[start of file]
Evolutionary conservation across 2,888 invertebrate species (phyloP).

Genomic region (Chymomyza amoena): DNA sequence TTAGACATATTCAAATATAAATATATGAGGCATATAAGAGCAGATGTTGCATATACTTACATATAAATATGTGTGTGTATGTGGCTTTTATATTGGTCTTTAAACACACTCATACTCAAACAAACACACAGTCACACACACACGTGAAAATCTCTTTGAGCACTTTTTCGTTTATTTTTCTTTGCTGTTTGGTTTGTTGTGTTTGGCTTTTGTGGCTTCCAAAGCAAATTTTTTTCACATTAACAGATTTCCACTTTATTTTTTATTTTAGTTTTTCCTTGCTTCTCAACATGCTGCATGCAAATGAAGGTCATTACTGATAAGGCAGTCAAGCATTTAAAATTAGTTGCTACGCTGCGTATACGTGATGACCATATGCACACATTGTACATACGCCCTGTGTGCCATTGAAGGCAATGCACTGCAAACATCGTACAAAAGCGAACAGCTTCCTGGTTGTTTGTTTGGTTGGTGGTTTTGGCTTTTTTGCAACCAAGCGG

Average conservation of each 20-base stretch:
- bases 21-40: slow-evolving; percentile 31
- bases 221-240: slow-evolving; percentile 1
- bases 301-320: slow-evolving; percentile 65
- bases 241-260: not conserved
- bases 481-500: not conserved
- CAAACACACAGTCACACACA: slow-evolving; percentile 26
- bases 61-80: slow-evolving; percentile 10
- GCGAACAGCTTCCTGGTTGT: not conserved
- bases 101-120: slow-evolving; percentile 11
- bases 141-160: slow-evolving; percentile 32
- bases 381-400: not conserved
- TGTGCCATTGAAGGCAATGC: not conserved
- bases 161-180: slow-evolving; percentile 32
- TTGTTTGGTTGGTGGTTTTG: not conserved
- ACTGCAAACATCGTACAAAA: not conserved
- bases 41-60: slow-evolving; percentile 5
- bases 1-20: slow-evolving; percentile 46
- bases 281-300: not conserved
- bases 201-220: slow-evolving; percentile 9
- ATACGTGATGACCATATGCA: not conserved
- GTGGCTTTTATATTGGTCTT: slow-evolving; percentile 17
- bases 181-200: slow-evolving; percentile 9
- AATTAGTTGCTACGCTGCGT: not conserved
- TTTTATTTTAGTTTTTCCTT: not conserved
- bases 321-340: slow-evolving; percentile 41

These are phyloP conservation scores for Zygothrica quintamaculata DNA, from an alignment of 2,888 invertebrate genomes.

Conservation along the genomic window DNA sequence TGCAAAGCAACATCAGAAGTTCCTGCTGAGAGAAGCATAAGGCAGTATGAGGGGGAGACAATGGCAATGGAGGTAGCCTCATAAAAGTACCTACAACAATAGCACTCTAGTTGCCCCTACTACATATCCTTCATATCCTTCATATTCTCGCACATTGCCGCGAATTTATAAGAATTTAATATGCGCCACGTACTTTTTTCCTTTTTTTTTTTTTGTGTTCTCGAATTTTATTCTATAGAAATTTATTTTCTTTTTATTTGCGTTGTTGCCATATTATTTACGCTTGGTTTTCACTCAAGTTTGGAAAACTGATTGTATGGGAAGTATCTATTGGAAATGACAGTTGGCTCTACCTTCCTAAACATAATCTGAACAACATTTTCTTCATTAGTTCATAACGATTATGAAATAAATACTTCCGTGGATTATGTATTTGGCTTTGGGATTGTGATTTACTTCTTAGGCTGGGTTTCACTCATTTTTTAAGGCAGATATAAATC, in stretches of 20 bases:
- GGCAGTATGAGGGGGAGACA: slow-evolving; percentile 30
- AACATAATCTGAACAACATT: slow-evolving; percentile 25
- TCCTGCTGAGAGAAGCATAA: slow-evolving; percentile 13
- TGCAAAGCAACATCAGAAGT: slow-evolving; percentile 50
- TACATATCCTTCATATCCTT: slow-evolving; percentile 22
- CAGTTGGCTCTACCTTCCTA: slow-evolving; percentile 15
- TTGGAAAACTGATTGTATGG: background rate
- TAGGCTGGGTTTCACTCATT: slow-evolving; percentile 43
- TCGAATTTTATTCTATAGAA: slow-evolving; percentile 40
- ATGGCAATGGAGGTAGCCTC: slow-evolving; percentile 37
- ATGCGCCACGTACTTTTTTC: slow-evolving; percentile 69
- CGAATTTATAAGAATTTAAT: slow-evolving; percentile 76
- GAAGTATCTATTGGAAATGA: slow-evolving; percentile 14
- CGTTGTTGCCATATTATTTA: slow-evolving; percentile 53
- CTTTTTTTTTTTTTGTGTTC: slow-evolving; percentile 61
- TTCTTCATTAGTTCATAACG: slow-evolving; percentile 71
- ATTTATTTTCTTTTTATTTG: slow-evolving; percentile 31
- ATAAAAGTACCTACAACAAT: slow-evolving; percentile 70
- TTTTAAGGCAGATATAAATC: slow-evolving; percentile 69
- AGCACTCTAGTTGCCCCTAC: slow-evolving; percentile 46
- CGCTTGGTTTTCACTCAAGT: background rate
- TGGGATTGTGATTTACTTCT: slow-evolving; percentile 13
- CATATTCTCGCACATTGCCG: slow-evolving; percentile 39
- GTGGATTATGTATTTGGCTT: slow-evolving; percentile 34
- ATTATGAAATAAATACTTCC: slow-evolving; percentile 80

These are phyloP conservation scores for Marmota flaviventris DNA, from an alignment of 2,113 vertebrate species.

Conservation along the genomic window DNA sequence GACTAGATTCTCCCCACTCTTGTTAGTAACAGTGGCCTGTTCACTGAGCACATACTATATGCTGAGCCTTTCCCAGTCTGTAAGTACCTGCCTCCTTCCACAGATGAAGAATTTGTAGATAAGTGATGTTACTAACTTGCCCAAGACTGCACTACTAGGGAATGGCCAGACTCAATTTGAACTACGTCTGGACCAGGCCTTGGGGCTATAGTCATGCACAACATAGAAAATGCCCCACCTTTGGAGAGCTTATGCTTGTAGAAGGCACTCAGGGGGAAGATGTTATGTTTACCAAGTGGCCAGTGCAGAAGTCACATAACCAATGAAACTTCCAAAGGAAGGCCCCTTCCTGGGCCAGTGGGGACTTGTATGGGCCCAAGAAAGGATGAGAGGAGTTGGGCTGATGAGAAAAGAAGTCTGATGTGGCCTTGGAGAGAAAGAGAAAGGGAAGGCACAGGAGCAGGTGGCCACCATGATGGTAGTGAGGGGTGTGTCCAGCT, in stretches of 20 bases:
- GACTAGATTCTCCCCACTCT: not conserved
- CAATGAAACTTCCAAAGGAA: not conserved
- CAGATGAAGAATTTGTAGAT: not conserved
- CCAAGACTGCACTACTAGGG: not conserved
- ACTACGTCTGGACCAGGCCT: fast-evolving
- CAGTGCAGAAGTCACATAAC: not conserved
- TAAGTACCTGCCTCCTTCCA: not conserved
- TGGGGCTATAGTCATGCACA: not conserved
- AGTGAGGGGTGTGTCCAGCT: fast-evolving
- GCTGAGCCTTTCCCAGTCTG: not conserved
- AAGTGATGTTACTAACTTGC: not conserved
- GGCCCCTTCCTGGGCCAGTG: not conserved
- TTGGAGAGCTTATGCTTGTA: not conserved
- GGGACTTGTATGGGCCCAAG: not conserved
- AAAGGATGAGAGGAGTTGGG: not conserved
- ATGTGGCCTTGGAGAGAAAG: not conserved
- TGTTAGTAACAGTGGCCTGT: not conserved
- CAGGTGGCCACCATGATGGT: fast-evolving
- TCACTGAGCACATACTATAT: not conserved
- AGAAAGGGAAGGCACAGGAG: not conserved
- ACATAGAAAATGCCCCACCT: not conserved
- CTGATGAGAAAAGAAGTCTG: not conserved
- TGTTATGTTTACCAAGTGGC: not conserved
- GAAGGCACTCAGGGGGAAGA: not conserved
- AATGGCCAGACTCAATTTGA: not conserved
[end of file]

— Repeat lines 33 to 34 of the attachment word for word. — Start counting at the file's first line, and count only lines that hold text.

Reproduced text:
- TCCTGCTGAGAGAAGCATAA: slow-evolving; percentile 13
- TGCAAAGCAACATCAGAAGT: slow-evolving; percentile 50